So, went last night and felt more comfortable. My main problem is my grip in my hands and I'm working to improve that. Apparently if you crack your knuckles it deteriorates your grip. And I've cracked my knukcles for years. So have started really working on it. My fear is slowly leaving now which is good. You need some fear just not lots. Plus my new shoes are amazing! :D Also progressed from intro to some intermediate climbs, so overrall I'm very happy! Yay!
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Re: Rock Climbing

Postby Nith Azra » Tue Aug 02, 2011 1:41 pm UTC

Aww man, I pumped out so fast tonight. But I've got 4 days of serious climbing coming up next week, so I shouldn't be pushing myself too hard anyway. :P

Grip strength comes with time; as does everything I suppose. But technique is more important in climbing than strength. Strength will just happen, whereas technique you have to actively work on. But if you are working on strength, obviously go for your harder holds as much as you can, but also work on endurance everytime you climb, so find somewhere with a decent amount of space to traverse and then do as many laps of that as you can. :)

And, I think is probably every climber's bane; work on open-hand gripping everything you can. The more you do that rather than crimping or pinching, the better you'll be when you feel like climbing something harder. :D
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Re: Rock Climbing

Postby EvanED » Tue Aug 02, 2011 5:55 pm UTC

Just be careful if you're going for strength that you don't push yourself too hard too fast. Your muscles will build up far faster than your tendons will, and tendon injuries take loads of time to heal.
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Re: Rock Climbing

Postby maxmillean » Wed Aug 10, 2011 2:59 am UTC

I love rock climbing (well I love climbing just about anything), but I haven't been able to really get into it as much as I like. My brother and I used to go to a mountain and instead of taking the trails to the top we would free climb up different rock faces up to the summit. My brother moved away to another area of the country last year so we can't do that anymore. I recently went to another closer, smaller mountain to do some climbing, but the place I had planned to climb had funnel spiders in all the hand holds. I've been told that there is a pretty nice indoor rock climbing place in a nearby town, but I haven't gone due to me not wanting to go alone and my local friend pool aren't into that stuff.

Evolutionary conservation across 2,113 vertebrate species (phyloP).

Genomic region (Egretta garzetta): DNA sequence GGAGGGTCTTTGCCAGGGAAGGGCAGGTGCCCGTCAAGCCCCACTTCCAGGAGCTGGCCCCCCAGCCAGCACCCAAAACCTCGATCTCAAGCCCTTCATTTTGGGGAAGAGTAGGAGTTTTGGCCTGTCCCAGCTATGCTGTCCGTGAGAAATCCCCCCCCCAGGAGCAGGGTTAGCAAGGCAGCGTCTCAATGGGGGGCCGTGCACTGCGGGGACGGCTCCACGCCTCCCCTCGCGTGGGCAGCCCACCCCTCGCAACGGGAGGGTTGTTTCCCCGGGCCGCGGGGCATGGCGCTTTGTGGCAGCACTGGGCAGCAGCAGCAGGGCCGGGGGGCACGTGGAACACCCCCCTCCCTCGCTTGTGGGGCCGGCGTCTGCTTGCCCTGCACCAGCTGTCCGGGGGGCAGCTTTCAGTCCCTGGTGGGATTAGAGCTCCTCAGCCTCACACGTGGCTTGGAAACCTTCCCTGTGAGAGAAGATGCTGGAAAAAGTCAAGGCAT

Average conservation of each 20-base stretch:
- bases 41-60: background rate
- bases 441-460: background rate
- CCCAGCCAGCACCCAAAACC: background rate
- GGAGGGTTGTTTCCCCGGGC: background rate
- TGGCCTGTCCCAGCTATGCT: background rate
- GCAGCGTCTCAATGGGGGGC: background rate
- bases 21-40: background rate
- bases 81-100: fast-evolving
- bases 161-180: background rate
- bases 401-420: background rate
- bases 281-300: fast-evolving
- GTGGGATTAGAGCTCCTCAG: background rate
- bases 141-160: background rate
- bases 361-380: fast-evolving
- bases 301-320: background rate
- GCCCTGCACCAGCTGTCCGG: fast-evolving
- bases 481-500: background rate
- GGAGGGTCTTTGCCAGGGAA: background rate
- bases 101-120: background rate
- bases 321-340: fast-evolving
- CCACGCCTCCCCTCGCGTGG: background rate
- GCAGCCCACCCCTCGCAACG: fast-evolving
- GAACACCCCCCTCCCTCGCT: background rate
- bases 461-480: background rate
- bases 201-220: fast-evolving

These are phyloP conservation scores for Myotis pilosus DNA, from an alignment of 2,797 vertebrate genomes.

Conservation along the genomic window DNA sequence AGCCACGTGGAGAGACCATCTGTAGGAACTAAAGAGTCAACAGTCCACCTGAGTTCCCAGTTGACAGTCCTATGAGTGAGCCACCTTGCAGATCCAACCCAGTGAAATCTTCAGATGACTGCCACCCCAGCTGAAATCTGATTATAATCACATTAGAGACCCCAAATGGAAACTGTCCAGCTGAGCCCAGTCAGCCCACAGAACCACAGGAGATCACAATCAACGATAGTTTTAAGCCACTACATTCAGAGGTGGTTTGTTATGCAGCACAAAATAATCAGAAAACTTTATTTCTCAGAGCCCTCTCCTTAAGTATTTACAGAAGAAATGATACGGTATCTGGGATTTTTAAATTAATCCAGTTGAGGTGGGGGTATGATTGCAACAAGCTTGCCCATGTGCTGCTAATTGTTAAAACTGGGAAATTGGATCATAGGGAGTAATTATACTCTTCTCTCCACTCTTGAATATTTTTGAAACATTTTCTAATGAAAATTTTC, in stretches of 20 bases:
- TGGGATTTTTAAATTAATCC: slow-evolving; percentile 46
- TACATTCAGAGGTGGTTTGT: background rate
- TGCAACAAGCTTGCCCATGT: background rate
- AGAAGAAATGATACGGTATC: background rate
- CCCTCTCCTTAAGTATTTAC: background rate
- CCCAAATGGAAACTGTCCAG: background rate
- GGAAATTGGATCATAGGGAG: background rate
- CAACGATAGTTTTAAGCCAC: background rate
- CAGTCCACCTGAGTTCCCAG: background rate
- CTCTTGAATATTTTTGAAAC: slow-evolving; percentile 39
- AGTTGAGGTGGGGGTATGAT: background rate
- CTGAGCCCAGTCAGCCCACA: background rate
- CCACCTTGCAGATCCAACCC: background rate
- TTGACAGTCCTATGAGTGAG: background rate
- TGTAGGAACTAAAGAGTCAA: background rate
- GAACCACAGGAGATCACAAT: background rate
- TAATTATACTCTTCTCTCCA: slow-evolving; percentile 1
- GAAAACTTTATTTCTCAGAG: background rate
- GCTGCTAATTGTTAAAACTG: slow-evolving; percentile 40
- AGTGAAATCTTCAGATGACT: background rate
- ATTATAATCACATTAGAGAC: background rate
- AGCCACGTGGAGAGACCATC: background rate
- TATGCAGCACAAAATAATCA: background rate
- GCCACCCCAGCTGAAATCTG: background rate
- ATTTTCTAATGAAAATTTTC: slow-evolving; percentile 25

I prefer to free climb mostly cause I don't have to deal with equipment (I know I'm cheap and poor). I never climb too high and definitely need to find more places to climb so I can get back into it...
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Re: Rock Climbing

Postby KestrelLowing » Wed Aug 10, 2011 12:33 pm UTC

maxmillean wrote:I love rock climbing (well I love climbing just about anything), but I haven't been able to really get into it as much as I like. My brother and I used to go to a mountain and instead of taking the trails to the top we would free climb up different rock faces up to the summit. My brother moved away to another area of the country last year so we can't do that anymore. I recently went to another closer, smaller mountain to do some climbing, but the place I had planned to climb had funnel spiders in all the hand holds. I've been told that there is a pretty nice indoor rock climbing place in a nearby town, but I haven't gone due to me not wanting to go alone and my local friend pool aren't into that stuff.

I prefer to free climb mostly cause I don't have to deal with equipment (I know I'm cheap and poor). I never climb too high and definitely need to find more places to climb so I can get back into it...


Sounds like bouldering is just the thing for you. Mostly, you can do it alone (although it's always better to be with someone when you're far from civilization) except when you need a spotter and you can even go to the gym alone as you wouldn't need someone to belay you.

If you'd like to find places near you, check out http://mountainproject.com/